What Is A Fake Women's Health Center? The Supreme Court Is Debating Their Rights
Caitlin H. just wanted to get an STD test while she was home for winter break from grad school in Texas. She googled "free STD tests near me" and found what was listed as a "woman's health clinic" near her old high school and a hospital. She tells me in an interview with Elite Daily that she made an appointment, gave them blood and urine samples, and went back for what should have been a routine assessment. Instead, Caitlin left the center in tears, feeling shamed and violated from a series of intrusive questions. Shaken, she called her mom from the parking lot, and her mother was able to tell her that she hadn't been to a regular women's health clinic — she was at a so-called fake women's health center (FWHC), which are also known as crisis pregnancy centers (CPC).
These centers are designed to shame and stigmatize women, often with the purpose of convincing them to not have an abortion. They make themselves look like a regular women's health clinic — or an abortion clinic — but in reality, are not licensed medical facilities and do not have licensed medical professionals on their premises. FWHCs are usually backed by Christian faith organizations and, in some states, get funding from the government. Elite Daily reached out to NIFLA about the criticism of CPCs, but did not hear back at time of publication.
The rights of fake women's health centers are being debated by the Supreme Court in the case National Institute of Family and Life Advocates (NIFLA) vs. Becerra. Legally, this is a case about free speech, but realistically, it's about how much these centers can get away with in their attempts to deceive women. NIFLA is an anti-abortion nonprofit that supports "life-affirming pregnancy centers that empower abortion-vulnerable women and families to choose life for their unborn children," per their website. "Becerra" refers to Xavier Becerra, the Democratic attorney general of California. The case is being heard in the Supreme Court on Tuesday, March 20.
NIFLA is fighting (and Becerra is defending) the Reproductive FACT Act, which was signed into California law in 2015. That act requires that FWHCs and CPCs post a notice to patients reading,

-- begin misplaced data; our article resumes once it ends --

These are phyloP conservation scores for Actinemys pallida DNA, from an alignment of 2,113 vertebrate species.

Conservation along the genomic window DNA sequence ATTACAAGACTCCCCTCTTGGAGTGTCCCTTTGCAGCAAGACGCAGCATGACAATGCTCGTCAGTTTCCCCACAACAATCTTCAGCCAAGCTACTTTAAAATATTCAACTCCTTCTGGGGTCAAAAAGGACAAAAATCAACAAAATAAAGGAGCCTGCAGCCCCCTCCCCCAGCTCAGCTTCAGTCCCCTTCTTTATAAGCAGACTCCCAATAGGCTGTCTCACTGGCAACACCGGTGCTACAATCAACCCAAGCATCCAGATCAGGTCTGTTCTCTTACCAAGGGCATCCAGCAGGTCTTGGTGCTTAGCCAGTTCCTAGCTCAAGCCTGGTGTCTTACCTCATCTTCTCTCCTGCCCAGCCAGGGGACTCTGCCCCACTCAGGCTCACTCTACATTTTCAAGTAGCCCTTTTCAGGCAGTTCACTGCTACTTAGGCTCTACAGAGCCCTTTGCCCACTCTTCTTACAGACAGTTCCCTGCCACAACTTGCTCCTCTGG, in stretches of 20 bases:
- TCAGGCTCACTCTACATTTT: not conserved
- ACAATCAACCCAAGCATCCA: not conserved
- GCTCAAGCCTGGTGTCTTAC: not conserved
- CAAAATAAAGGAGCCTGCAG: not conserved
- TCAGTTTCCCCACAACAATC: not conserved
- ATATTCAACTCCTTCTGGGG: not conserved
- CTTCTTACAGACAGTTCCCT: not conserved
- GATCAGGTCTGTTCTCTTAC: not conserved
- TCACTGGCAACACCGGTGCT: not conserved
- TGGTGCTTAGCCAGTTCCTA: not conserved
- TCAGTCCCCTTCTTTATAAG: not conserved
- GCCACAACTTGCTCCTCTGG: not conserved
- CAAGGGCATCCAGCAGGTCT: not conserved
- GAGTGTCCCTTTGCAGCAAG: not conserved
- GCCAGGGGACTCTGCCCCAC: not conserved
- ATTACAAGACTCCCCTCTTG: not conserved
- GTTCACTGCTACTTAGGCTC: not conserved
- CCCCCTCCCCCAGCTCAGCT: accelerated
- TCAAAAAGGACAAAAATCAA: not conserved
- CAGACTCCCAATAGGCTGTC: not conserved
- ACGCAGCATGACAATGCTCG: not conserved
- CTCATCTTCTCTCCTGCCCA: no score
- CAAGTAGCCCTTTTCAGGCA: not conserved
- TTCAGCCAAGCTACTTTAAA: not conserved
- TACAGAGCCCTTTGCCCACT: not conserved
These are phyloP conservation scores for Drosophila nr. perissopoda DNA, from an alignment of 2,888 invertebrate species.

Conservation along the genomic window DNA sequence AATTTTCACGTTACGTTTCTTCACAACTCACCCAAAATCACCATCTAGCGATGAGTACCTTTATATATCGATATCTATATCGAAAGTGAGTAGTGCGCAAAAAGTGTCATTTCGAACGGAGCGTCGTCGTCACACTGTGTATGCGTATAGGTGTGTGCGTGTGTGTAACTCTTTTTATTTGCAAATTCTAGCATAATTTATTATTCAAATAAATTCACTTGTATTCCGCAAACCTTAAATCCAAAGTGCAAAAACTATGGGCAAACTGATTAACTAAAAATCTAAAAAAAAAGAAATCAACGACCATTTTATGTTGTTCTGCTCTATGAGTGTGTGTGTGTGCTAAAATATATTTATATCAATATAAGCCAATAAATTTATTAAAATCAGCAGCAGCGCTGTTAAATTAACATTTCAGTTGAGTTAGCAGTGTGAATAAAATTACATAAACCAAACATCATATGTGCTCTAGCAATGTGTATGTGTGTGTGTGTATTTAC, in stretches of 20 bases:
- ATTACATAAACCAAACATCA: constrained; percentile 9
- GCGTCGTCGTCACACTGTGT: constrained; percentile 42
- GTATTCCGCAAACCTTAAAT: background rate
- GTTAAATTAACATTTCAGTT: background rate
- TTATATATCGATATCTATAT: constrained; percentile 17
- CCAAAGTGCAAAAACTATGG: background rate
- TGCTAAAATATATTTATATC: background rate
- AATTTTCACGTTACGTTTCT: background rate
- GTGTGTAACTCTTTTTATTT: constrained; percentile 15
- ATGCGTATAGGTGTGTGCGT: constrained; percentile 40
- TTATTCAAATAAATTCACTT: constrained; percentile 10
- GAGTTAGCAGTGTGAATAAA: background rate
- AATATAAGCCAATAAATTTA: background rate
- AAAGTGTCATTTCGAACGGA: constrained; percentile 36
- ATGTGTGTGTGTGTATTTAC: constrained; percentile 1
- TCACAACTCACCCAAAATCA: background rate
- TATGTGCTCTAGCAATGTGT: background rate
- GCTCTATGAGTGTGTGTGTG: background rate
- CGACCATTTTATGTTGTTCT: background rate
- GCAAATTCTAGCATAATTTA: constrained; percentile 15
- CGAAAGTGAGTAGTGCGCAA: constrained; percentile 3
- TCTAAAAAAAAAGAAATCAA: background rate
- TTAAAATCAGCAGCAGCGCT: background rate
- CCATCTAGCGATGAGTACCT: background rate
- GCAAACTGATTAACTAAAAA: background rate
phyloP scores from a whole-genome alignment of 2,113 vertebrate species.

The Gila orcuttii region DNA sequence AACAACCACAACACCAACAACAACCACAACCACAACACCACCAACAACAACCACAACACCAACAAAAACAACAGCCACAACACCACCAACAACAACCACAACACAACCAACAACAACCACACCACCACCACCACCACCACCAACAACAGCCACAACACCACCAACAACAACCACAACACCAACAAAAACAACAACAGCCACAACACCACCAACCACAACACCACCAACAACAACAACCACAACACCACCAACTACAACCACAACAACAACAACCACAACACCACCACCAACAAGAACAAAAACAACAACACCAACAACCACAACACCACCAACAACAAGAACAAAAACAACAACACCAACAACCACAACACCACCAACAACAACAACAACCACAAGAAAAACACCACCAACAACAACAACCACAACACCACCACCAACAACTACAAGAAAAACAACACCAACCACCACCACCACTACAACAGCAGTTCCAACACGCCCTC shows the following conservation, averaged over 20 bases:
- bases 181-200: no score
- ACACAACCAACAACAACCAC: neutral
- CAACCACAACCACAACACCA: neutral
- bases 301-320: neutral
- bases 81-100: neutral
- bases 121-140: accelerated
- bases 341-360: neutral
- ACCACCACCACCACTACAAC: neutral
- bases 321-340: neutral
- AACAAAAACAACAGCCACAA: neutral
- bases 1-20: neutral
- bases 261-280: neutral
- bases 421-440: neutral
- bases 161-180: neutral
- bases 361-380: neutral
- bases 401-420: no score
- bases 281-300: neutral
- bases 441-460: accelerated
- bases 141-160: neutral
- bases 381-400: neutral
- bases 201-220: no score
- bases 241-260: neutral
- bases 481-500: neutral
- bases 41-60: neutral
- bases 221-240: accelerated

California has public programs that provide immediate free or low-cost access to comprehensive family planning services (including all FDA-approved methods of contraception), prenatal care, and abortion for eligible women. To determine whether you qualify, contact the county social services office at [insert the telephone number].
Centers that are not medically licensed must also provide a notice to patients reading,
This facility is not licensed as a medical facility by the State of California and has no licensed medical provider who provides or directly supervises the provision of services.
NIFLA has taken issue with these requirements, claiming that it violates First Amendment rights by forcing the centers to mention that abortion exists as a feasible option. Now, their case has made it up to the Supreme Court. This is the first time the United States will get to see how Neil Gorsuch, who was nominated to the Supreme Court by Donald Trump, will judge in an abortion case (he has previously ruled along conservative lines in birth control cases).
Had that signage existed in Texas, it's probable that Caitlin would've realized she wasn't in a licensed medical center and left before facing their rigid treatment. When she got there, a woman at the front desk of the center had scrubs on, and she was in what looked like a regular exam room when she went to be told the results of her tests. She didn't have reason to question the medical nature of the facility until a woman interrogated her about her sex life, she says, asking about the name of her partner and if he lived in town, as well as when she lost her virginity, how many sexual partners she'd had, and if she had been molested as a child. After declining to answer the questions, the woman told her she tested positive for chlamydia, but didn't provide information about treatment. That's when Caitlin got up and left in tears. Elite Daily asked NIFLA about CPCs' provisions of STD tests but did not hear back at time of publication.
"I sat in the car and I cried for 10 minutes, not necessarily because I was that upset about the test results, but it was the way that everything happened," Caitlin says. "It was this process of just making me feel disgusting and so gross about being there for testing and having had sex."
After Caitlin's mom told her what the center was, she went to her regular urgent care doctor, got re-tested, and was prescribed the antibiotics that cleared up the chlamydia with no long-lasting repercussions. It wasn't the diagnosis that hurt Caitlin, but, rather, that she was tricked and made to feel ashamed.
"How did I not know, right?" she says. "I was in graduate school, and I think I'm a good, well-read feminist, and still, I had no idea that this was a thing that I was supposed to be watching out and on guard for, that any minute, someone's going to pretend that they're a medical provider and trick me."
Despite the shock over being tricked, Caitlin was able to get the treatment she needed. But when it comes to women with unplanned pregnancies, FWHCs' deceptive practices, according to NARAL Pro-Choice America, have been known to include pretending to offer resources they don't have, providing medically inaccurate information, and delaying abortion care, which can make the procedure riskier, costlier, and — in some states — illegal. These manipulative practices unalterably change women's lives.